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After almost leaving BJJ for soccer, Royce Gracie’s son Khonry talks victorious MMA debut

Khonry Gracie won his first amateur bout via decision.
Jeremy Lehmann

Royce Gracie’s son was victorious in his mixed martial arts debut as an amateur, and can't wait to step back inside a cage one more time.

With the UFC Hall of Famer in his corner, Khonry Gracie, 20, scored a decision victory over welterweight Ben Clark at the Attitude MMA Fights 10 in Memphis on Sept. 22. He was hoping to get a submission victory, but says that going three rounds was good for many reasons.

"I am glad, looking back at the fight, that I went all three rounds,” Gracie told MMA Fighting. "It was good to get the experience, it was good to get a feel for what it’s gonna be like, you know, but my gameplan going in was trying to get him down. He did a very good job of blocking the takedowns."

"I would say my opponent was very tough. It wasn’t an easy fight, it wasn’t a walk in the park,” he added. "I didn’t take it likely, if that’s what you’re asking. I expected everything that was basically coming, and it was a great first fight. It was good to get my foot wet. It was a good first fight. I’m glad about the win and I’m glad my dad was in my corner. It felt great. It just feels good to carry on the family name.”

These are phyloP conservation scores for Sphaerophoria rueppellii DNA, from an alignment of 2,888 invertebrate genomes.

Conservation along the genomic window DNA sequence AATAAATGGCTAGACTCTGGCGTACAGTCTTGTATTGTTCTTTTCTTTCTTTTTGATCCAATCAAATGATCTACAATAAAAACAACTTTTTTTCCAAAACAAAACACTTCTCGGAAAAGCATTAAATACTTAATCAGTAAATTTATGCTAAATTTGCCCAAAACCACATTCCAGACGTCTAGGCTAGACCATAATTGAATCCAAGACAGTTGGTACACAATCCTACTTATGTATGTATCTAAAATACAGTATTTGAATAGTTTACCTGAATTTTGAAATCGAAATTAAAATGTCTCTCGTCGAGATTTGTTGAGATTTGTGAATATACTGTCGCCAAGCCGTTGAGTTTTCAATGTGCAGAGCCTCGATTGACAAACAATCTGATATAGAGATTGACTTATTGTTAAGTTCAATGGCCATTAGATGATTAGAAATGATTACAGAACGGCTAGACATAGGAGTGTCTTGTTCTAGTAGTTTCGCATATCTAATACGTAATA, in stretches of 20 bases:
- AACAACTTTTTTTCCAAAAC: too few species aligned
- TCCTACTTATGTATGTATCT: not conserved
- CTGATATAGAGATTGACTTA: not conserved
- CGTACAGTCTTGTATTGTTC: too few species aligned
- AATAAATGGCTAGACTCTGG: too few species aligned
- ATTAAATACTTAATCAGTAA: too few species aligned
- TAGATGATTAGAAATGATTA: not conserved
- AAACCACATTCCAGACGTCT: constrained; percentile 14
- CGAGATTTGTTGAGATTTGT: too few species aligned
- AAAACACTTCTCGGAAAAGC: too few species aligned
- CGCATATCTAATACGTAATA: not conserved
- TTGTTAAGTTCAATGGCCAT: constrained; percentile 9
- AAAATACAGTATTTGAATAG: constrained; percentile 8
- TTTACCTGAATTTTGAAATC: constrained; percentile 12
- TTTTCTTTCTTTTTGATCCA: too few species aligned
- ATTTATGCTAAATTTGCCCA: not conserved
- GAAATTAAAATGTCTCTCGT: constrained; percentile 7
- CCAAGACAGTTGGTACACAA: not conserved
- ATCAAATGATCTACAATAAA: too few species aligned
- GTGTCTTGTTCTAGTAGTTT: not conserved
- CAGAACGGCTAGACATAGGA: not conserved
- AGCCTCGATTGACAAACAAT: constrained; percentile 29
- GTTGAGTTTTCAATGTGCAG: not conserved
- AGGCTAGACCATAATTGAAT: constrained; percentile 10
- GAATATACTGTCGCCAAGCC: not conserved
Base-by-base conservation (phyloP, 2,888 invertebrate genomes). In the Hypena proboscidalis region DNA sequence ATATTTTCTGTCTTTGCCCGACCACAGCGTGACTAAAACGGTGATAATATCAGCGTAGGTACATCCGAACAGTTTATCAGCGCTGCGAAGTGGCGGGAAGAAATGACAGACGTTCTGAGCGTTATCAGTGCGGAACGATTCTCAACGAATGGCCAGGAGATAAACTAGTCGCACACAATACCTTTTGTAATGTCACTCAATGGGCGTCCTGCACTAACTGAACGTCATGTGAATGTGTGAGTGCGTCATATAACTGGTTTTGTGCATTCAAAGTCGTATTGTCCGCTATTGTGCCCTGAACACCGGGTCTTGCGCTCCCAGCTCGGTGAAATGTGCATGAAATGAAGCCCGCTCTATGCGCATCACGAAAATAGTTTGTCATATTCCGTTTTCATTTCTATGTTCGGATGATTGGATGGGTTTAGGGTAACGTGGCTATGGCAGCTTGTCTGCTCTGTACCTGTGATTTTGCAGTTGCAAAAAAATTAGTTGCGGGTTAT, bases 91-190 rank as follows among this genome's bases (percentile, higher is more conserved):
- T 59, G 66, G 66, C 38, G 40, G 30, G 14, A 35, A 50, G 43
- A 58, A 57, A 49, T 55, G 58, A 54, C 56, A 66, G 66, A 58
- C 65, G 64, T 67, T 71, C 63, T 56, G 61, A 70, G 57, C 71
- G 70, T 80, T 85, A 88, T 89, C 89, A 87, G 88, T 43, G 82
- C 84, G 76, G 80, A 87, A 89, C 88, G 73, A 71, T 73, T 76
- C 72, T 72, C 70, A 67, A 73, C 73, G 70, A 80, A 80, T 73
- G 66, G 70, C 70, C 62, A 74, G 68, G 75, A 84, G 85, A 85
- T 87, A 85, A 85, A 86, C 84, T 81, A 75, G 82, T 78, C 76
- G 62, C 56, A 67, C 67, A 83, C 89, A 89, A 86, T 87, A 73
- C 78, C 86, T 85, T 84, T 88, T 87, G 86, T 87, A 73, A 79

Unlike a few members of the traditional family, Khonry Gracie didn’t compete in any jiu-jitsu tournaments prior to making his amateur mixed martial arts debut "because tournaments are all about points,” he explains. "Today it’s maybe some of the best guys in the world finish in submissions, but most people in tournaments today don’t submit, they win by point system. It does nothing to do with what i wanna do, which is MMA.”

And there’s a reason why he decided to test himself in an amateur bout instead of taking a professional fight right away.

"If I went pro right away, I had no experience,” Gracie said. "What I wanted was the experience. What I wanted was to start at the bottom and work my way up to the top. If I started at the top I wouldn’t know what it felt like to come from the bottom."